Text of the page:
Several other online modules are under development, using a combination of traditional instructional design methodologies to identify useful methods, and media for presentation and participative action learning.


'Discussion' by responding to posted messages has real advantages for busy people. Various forums have been created to facilitate this, based on specific requirements of groups. A forum to discuss a project need was development of the online version of the 'Soil Monitoring Handbook'. Other forum topics will pertain to real farming in a timely way (eg. outlook for winter crops in a pending season) and will be instigated by advisers and farmers in the various groups collaborating in the project, eg. An important research objective is to observe and document forum exchanges in order to learn how well they work and how they might be improved.

APSIM support

APSIM is a complex simulation package which requires ongoing support to its users. During its development, the need for efficiency in supporting APSIM was pre-empted by a philosophy of "do whatever it takes to be effective". As APSIM use spreads to advisers, physical distance becomes a more important factor in communication, and the cost efficiency of delivery of support becomes a major issue. FARMSCAPE Online is exploring how the Internet can be used to provide certain support, while making better use of available resources. An 'APSIM support' section provides: continually-updated soil water and nitrogen files weather files; crop and soil management files; facilities for problem feedback; training and installation support; an Internet meeting entry-point; and full APSIM documentat- ion.

Design Characteristics

Software has been developed that customises the web-site for different groups of users, eg general public farmers, project team, collaborating agribusiness firms, etc., from single instances of component files.

Synchronous mode using an Internet locater server (ILS)

Simulation-aided discussions about crop and cropland management is a key communication component of FARMSCAPE. Meetings typically consist of a number of farmers from a particular geographic district, often convened by an adviser/consultant and with an APSRU researcher running the simulator. Provision of a commercial service depends on the expertise of using the simulator being transferred to service providers. This is taking place, but it will be a considerable time before such operators are fully self-reliant. The synchronous interaction mode in FARMSCAPE Online provides an efficient training approach. In addition it provides an effective means for tapping into the skill and experience of simulation specialists eg. by an APSRU researcher being present 'online' to provide support to an adviser conducting a face-to-face or online farmer group meetings.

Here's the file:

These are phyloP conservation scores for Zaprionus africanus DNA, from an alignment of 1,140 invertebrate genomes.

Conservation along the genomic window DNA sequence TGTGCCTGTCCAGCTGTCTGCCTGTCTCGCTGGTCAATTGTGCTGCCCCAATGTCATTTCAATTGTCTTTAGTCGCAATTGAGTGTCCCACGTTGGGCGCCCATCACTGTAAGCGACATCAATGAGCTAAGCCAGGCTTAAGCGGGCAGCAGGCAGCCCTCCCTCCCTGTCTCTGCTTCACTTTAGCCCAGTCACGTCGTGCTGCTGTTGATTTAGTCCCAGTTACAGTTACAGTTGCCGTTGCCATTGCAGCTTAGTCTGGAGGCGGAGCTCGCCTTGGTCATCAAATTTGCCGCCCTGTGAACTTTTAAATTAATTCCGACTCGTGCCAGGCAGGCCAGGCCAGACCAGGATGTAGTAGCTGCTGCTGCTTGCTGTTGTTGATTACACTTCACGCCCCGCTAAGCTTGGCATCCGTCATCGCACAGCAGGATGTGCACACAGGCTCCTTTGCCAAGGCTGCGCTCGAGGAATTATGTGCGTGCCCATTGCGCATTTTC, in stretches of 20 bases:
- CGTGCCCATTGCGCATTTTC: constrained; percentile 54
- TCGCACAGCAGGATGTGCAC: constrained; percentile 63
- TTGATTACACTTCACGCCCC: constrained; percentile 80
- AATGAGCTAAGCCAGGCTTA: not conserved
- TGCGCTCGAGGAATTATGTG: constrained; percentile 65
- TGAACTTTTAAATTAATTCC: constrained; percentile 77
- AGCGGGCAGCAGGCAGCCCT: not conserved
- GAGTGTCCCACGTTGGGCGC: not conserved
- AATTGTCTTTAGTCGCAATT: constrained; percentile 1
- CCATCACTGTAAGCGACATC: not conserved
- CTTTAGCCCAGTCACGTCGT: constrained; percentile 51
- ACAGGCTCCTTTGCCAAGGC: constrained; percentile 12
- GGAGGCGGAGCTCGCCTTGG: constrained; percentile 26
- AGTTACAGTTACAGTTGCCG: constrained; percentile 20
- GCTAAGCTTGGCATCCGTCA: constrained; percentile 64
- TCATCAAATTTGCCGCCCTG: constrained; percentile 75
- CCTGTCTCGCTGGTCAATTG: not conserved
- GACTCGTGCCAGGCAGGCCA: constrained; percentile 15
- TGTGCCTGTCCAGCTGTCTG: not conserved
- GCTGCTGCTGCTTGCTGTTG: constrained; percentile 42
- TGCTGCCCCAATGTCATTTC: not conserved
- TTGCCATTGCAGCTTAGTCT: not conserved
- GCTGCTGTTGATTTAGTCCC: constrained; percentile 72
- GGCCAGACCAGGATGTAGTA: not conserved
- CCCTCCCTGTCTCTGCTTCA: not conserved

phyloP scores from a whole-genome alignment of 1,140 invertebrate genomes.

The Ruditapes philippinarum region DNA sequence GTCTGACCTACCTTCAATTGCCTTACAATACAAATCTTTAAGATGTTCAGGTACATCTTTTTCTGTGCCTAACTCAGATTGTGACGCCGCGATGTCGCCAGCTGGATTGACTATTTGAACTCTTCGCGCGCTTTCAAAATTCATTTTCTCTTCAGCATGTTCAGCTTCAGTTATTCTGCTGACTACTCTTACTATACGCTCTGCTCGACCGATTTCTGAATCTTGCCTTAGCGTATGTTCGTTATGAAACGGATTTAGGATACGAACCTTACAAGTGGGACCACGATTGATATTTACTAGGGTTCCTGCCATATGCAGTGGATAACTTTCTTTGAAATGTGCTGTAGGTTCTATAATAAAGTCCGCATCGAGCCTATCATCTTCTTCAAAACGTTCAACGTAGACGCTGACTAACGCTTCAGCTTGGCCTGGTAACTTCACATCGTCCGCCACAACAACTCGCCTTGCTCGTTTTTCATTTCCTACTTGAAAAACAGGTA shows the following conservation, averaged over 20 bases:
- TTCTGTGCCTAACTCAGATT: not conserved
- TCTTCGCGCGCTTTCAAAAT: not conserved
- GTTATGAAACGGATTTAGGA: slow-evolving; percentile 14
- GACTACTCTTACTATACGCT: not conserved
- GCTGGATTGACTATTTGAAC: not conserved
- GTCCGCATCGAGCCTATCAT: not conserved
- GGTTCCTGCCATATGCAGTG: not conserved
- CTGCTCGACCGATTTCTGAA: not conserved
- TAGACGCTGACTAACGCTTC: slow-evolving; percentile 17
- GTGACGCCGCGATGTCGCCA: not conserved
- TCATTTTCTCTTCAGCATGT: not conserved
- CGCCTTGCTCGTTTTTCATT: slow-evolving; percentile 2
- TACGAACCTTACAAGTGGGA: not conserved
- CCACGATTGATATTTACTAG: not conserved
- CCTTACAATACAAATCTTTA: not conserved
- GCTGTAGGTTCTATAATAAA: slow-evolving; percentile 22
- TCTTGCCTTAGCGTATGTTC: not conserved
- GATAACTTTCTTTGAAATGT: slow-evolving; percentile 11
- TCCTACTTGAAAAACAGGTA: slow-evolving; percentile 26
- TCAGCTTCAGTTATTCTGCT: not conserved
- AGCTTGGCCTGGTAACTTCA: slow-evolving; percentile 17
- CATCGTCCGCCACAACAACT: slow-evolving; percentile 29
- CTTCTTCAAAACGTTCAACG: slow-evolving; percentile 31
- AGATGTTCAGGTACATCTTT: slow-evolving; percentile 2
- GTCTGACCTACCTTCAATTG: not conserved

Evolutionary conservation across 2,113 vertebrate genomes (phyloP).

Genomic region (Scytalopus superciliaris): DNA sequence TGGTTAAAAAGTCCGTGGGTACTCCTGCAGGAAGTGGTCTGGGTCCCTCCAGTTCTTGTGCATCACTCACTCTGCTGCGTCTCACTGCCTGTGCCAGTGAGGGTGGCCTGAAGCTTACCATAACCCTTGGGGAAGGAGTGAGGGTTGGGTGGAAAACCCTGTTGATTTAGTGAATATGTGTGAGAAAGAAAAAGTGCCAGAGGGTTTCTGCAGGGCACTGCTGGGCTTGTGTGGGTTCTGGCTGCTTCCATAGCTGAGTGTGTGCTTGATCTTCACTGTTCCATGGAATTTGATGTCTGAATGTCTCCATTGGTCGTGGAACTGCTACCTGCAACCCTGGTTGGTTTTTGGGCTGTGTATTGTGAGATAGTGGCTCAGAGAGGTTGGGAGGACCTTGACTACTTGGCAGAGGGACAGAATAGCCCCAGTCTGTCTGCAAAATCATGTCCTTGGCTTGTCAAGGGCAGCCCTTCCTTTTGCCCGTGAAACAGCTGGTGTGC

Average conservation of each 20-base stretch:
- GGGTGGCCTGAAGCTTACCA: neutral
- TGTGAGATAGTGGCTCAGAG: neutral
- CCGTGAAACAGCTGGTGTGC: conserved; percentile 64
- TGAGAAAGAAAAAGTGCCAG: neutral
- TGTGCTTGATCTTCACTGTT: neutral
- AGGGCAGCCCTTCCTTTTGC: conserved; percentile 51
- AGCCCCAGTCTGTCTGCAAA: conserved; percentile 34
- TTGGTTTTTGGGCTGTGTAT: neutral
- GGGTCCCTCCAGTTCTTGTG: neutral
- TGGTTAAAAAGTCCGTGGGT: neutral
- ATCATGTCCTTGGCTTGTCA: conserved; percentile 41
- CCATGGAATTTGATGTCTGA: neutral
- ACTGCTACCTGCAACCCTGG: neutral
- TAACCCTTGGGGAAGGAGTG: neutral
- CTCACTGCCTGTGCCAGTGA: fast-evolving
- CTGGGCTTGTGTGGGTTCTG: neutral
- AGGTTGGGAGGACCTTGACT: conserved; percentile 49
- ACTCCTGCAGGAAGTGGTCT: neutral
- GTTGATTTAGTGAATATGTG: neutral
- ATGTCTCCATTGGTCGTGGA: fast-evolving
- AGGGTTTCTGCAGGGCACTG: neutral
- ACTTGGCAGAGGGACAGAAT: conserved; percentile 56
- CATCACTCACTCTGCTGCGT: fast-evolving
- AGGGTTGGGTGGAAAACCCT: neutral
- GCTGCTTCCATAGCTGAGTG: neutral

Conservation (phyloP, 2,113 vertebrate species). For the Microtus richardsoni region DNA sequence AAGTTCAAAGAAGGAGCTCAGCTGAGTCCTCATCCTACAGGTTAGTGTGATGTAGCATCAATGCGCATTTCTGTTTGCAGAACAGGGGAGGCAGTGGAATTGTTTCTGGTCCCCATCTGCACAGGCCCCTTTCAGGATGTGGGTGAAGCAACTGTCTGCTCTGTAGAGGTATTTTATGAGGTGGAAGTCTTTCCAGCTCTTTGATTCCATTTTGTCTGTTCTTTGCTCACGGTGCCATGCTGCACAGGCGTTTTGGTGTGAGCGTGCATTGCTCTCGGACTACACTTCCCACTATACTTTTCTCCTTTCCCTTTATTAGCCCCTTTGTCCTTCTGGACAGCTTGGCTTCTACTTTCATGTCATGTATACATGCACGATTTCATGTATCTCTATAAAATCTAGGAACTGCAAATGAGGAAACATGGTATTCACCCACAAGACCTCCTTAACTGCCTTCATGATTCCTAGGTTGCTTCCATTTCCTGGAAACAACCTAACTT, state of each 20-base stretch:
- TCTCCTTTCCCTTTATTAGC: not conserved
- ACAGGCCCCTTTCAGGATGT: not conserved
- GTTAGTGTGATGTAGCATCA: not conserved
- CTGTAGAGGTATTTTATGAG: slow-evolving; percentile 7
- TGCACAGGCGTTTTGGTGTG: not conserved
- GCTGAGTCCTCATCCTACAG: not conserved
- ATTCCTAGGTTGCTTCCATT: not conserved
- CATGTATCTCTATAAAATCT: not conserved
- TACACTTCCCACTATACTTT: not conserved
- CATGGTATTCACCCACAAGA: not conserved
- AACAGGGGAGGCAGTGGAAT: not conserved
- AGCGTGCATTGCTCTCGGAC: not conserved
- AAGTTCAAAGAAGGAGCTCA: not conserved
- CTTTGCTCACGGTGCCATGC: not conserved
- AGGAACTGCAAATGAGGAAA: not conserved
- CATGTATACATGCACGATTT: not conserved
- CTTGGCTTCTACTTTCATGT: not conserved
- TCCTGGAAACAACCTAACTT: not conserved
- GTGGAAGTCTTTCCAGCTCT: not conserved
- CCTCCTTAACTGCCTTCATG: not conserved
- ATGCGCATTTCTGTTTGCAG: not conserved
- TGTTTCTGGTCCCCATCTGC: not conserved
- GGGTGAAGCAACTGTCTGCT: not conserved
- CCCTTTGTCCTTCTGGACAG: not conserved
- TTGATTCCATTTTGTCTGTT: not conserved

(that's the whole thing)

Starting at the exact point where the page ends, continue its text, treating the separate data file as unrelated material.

Evaluation, as part of an action research mode, is central to improving what we do. It allows learning and adjustment in an ongoing way. The Internet is being trialled in two primary ways: testing asynchronous and synchronous modes of interaction using customisible and flexible methods to support interactions between farmers, their advisers and researchers.


1. Dalgleish, N. 1997. Monitoring soil water and nutrients in dry-land cropping systems. Agricultural Production Systems Research Unit (APSRU), Toowoomba, Australia.

2. McCown, R.L., Carberry, P.S., Foale, M.A., Hochman, Z., Coutts, J.A.and Dalgliesh, N.P. 1998. Proc. 9th Aust. Agron. Conf., Wagga Wagga. pp. 633-636.